The First Three Duties

Augustine Birrell QC in his classic work “The Duties and Liabilities of Trustees” summarises the first three duties as acquaintance, remembrance and obedience.

The first three duties are:

  • (i) Acquiring a knowledge of the terms of the trust;
  • (ii) Remembering the terms of the trust; and
  • (iii) Obeying the terms of the trust.
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    Augustine Birrell states:

    “The third duty of a Trustee is to adhere to the terms of the trust in all things great and small, important and seemingly unimportant.”

    This passage was cited with approval by the High Court of Australia in Youyang Pty Ltd v Minter Ellision Morris and Fletcher [2003] HCA 15; (2003) 212 CLR at 498.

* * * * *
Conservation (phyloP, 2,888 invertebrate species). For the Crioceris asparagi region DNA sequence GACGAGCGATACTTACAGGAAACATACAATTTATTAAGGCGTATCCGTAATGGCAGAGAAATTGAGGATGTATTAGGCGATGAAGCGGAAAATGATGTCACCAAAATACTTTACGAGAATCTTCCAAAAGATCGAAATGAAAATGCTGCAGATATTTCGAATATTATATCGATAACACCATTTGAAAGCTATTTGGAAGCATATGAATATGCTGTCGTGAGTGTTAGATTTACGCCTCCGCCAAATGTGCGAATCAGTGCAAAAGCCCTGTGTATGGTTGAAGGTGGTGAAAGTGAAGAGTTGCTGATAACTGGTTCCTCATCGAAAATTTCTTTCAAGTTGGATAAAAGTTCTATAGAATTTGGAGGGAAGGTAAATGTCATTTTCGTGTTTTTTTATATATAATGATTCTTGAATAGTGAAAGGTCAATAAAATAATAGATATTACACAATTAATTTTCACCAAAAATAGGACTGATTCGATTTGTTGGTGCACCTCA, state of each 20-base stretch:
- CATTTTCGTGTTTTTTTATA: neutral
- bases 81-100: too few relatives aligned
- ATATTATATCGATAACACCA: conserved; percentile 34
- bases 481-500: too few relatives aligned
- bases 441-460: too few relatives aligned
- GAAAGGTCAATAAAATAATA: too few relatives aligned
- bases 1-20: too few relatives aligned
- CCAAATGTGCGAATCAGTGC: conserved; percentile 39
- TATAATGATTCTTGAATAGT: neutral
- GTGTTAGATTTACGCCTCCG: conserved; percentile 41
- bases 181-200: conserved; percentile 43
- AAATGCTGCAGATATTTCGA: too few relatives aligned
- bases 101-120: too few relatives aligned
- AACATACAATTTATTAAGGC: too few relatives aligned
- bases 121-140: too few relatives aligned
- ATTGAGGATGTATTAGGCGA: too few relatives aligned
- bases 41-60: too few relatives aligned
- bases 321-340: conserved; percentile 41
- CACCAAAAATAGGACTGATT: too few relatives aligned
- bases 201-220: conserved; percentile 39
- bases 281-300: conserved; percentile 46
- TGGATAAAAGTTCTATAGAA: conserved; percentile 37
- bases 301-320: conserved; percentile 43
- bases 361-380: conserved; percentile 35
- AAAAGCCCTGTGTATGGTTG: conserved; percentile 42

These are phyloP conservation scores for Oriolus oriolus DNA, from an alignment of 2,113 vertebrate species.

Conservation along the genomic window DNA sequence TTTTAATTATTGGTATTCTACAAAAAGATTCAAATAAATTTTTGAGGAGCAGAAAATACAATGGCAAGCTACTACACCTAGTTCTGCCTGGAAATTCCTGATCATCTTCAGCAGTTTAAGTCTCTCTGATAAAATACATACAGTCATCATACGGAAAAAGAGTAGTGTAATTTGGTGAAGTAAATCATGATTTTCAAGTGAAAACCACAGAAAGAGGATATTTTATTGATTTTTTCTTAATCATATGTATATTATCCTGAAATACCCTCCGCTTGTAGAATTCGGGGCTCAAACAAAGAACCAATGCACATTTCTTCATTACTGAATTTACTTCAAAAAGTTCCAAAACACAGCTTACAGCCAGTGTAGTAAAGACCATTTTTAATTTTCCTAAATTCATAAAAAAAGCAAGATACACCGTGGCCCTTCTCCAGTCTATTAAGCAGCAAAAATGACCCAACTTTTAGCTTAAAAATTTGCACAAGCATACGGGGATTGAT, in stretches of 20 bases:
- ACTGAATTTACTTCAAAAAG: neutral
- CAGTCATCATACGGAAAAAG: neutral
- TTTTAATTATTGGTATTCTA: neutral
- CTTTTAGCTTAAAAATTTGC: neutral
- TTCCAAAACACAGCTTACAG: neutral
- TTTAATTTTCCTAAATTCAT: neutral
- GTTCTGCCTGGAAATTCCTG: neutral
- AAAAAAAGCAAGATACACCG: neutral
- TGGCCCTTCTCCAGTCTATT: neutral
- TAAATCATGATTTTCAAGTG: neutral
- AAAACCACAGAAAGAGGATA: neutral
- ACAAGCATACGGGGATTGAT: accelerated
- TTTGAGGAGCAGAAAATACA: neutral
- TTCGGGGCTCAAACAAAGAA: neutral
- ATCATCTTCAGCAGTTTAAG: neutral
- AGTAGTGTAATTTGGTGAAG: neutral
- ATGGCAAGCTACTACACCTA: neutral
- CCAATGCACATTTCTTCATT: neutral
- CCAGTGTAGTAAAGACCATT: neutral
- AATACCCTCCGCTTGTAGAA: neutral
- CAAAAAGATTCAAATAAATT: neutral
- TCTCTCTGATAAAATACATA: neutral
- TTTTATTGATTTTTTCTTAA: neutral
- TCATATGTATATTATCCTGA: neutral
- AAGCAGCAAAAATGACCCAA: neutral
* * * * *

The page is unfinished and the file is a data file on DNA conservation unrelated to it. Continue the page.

A transcript of the High Court case can be found here.

    The High Court stated at [33]:

    Perhaps the most important duty of a trustee is to obey the terms of the trust.

    The High Court continued at [33]:

    The rigour of the rule, as Augustine Birrell QC put it, that it is the duty of a trustee “to adhere to the terms of his trust in all things great and small, important, and seemingly unimportant” was alleviated in England by s 3 of the Judicial Trustees Act 1896 (UK), shortly after Birrell gave his lectures. In Victoria, s 67 of the Trustee Act 1958 (Vic) empowered the Supreme Court to relieve from personal liability trustees who had acted in breach of trust but who had done so “honestly and reasonably” and who “ought fairly to be excused for the breach” {Ref: Partridge v Equity Trustees Executors and Agency Co Ltd (1947) 75 CLR 149 at 164‑165.}


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    This tab updated on 3 June 2015